Skip to main content

Resources

The Danger of Local Administrative Privileges

The Danger of Local Administrative Privileges

Convenience vs. Security

Users enjoy the freedom of having local administrative rights on their workstations. They can add/remove programs, install printers, etc. without requiring assistance from the IT department. In a small organization with limited IT resources, granting users local admin rights allows IT to focus on more important projects. However, convenience often comes at a cost.

 

Abusing Local Admin Privileges

If an attacker compromises a user account with local admin privileges, it could spell disaster for an organization. Would you want to give hackers the ability to do any of these things?

  • Disable endpoint antivirus
  • Install malicious software
  • Encrypt data with ransomware
  • Move laterally within a network
  • Generally weaponize the system against the organization


During a recent internal penetration test, our network security team demonstrated how an attacker could leverage an account with local admin privileges to take over a domain. Using various attacks, we were able to compromise a regular user account and password. Using a tool named CrackMapExec, we then determined the stolen account had local admin rights on two devices on the network.

 

Local Admin Access

 

The same tool allowed us to download local password hashes of local accounts on those devices.

 

Local Admin Access

 

Attackers don’t even have to crack these encrypted hashes in order to use them. CrackMapExec allows attackers to pass local account hashes to other devices to determine what access levels they may have.


Here’s the worst part: One of the two devices that our compromised account could access with local admin rights was the client’s Primary Domain Controller. Accessing this server with the local admin account meant we had found the keys to the kingdom, effectively giving us complete administrative access to ALL domain resources.

 

Benefits of Removing Local Admin Rights

Removing local admin access might not be well received by users. However, doing so provides many benefits to an organization’s security posture:

  • Lowers risk of malware infections
  • Ensures antivirus and other protections remain active
  • Reduces an attacker’s ability to exploit vulnerabilities

 

Special Circumstances

Most employees do not need local admin access to perform their daily job duties. However, some users may occasionally require higher privileges to complete a task. For these situations, it is recommended to create a separate account with admin-level access. The employee should only use the privileged account when necessary to complete their work.


Another alternative is to discover what privileges to what folders, executables, and registry keys the legacy software preventing the organization from removing local admin privileges is requiring. This can be done with Diskmon from Sysinternals. The user account can then be customized to have admin access to just the required items, removing the business need for local admin privileges.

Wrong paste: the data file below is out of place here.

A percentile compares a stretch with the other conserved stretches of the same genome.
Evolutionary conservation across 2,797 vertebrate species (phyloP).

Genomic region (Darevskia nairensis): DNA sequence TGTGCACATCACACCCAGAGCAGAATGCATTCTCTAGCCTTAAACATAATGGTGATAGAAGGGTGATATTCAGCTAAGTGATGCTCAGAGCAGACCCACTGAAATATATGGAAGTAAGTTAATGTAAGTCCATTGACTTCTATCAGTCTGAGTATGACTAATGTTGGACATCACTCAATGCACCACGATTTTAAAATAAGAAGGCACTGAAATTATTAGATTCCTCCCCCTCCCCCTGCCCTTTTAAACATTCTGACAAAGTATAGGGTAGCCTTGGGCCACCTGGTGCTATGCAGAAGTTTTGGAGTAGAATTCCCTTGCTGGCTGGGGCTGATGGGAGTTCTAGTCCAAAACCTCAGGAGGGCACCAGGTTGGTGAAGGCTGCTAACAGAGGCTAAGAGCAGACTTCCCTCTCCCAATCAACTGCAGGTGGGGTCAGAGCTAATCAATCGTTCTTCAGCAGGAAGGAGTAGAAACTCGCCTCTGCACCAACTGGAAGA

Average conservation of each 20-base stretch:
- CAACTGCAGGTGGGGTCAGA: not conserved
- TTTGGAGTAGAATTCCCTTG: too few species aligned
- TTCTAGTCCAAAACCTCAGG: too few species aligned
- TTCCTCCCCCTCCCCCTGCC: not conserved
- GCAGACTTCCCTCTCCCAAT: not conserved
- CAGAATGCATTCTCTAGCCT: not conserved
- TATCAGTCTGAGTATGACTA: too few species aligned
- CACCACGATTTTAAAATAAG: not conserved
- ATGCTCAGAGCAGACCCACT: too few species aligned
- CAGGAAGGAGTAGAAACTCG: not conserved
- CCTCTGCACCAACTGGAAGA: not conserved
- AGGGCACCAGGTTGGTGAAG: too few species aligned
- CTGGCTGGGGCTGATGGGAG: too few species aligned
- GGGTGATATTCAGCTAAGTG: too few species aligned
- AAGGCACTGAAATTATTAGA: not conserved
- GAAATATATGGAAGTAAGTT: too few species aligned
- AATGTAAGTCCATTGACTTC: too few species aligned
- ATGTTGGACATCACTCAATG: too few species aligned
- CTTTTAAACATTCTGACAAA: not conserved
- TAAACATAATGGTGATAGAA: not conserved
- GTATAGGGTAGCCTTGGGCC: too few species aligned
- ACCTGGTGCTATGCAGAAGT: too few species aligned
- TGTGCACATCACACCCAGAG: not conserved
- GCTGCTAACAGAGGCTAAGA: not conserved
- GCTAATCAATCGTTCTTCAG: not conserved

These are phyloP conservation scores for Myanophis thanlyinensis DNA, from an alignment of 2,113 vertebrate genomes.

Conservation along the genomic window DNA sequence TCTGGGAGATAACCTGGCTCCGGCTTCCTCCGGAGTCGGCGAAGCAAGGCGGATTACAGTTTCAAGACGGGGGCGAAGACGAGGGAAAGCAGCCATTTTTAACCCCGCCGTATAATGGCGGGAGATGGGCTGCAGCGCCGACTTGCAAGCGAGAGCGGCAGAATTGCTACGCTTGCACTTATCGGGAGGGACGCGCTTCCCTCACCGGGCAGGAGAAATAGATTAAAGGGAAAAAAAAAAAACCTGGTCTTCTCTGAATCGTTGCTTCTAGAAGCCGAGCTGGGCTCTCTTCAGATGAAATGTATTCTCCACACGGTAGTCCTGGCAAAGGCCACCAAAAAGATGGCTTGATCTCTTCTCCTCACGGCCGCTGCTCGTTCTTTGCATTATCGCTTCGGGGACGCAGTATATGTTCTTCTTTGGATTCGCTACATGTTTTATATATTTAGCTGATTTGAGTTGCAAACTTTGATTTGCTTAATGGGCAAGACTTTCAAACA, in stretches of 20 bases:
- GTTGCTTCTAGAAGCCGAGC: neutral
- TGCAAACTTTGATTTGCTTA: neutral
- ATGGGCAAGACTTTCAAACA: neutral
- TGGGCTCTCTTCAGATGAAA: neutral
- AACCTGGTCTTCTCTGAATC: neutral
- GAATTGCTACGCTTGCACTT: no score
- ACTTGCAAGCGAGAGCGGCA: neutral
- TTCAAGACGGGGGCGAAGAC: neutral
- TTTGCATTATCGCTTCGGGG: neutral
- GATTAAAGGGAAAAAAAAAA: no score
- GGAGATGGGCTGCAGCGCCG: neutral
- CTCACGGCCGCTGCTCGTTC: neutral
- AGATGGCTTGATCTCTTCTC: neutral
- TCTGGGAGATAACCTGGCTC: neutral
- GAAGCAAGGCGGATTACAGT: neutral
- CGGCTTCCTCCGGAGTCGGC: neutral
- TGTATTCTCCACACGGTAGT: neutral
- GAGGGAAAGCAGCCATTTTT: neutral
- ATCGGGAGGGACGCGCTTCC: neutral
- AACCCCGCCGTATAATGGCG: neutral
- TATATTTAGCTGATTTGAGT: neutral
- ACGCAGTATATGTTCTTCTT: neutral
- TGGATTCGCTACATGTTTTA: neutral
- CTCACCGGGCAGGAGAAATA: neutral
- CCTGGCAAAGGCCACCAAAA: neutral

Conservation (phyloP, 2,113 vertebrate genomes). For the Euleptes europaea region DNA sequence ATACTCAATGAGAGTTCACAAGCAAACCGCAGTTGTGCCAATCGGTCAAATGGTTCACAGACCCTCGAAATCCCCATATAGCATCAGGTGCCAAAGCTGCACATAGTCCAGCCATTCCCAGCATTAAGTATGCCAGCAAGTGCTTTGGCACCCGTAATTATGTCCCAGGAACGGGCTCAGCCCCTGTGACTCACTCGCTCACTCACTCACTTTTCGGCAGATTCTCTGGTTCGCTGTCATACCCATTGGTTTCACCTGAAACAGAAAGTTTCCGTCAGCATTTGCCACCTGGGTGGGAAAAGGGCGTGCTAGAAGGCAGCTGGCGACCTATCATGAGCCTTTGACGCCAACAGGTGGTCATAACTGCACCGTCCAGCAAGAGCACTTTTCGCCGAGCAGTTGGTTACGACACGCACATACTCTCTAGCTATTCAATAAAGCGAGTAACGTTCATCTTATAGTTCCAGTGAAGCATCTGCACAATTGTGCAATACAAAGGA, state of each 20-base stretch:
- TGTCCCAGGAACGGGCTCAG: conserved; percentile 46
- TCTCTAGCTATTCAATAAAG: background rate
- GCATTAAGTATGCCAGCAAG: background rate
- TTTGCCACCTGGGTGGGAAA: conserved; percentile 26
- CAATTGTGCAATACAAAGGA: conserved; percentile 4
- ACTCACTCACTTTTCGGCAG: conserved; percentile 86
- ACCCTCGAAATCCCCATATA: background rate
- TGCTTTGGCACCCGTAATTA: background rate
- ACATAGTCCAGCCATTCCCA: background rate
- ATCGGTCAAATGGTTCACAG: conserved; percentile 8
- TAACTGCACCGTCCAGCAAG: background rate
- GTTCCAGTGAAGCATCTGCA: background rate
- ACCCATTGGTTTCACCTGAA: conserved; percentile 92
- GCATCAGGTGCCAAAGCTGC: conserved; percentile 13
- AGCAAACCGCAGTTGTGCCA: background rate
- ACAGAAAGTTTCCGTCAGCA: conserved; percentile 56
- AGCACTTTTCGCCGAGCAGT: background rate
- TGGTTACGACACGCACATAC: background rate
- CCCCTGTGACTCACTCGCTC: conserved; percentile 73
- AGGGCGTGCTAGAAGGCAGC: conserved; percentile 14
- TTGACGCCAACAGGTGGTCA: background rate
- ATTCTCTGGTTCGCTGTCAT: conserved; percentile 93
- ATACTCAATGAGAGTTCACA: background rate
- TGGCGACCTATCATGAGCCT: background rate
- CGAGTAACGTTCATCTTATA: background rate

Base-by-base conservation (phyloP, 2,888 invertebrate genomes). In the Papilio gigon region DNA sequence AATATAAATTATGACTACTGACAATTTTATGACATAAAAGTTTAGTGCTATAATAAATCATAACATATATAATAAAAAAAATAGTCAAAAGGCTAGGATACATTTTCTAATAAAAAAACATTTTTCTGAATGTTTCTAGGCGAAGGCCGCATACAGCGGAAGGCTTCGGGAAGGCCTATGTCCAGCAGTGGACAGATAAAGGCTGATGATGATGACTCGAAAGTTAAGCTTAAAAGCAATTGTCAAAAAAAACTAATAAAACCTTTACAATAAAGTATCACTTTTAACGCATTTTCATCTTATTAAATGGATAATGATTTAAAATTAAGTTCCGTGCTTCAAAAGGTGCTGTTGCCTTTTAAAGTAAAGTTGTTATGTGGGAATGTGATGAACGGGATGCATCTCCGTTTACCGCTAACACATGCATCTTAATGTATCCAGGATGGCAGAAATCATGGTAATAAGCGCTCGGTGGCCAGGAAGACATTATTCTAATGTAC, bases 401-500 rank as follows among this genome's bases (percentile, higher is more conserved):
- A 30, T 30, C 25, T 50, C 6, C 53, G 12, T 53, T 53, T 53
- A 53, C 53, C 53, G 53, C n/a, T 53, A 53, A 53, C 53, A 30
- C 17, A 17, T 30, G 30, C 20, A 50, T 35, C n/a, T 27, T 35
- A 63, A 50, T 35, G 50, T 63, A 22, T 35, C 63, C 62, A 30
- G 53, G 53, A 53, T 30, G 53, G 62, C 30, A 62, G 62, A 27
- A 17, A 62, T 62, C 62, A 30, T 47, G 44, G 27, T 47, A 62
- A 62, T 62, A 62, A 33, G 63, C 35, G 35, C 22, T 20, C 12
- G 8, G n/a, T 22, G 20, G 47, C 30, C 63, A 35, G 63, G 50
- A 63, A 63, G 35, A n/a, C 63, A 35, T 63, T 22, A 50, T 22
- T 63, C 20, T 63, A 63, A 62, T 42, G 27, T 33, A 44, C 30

Lock it Down

Granting users local admin access was a common practice in the past. However, modern security threats require IT professionals to move beyond the mindset of “this is how we’ve always done it.” The risks associated with local admin access far outweigh the benefit of convenience. Remove local admin access from your users before hackers take advantage of this unsafe, outdated practice.

 


Written by: Patrick Gillespie, Senior Network Security Engineer and Regional Director
SBS CyberSecurity


 

SBS Resources: 
SBS CyberSecurity has been helping organizations identify and understand cybersecurity risks to make more informed business decisions since 2004. If your organization is looking to better understand your cyber risk; build, maintain, or test your cybersecurity program; and make smarter, more informed cybersecurity business decisions, SBS can help.

  • {Service} Network Security: When it comes to network security, knowledge is power. Understanding the weaknesses found in your network and remediating these flaws keeps the power in your hands, and not in the hands of cybercriminals. 
  • {Blog} Indicators of CompromiseIf someone was in your network, would you know? If someone was sending your data out the back door of your network, could you tell? To answer these questions, you must first understand your networking environment and what "normal" in that environment looks like. How do you start to figure out what "normal" looks like on your network? Here's a start. 

 

Related Certifications:

Join our growing community of financial service professionals showing their commitment to strong cybersecurity with a cyber-specific certification through the SBS Institute. Click here to view a full list of certifications.

Certified Banking Vulnerability Assessor  


Hacker Hour webinars are a series of free webinars hosted by SBS CyberSecurity. Unlike paid webinars, Hacker Hours are aimed to meet on a monthly basis to discuss cybersecurity issues and trends in an open format. Attendees are encouraged to join the conversation and get their questions answered. SBS will also offer products and services to help financial institutions with these specific issues.

Posted: Tuesday, April 27, 2021
Categories: Blog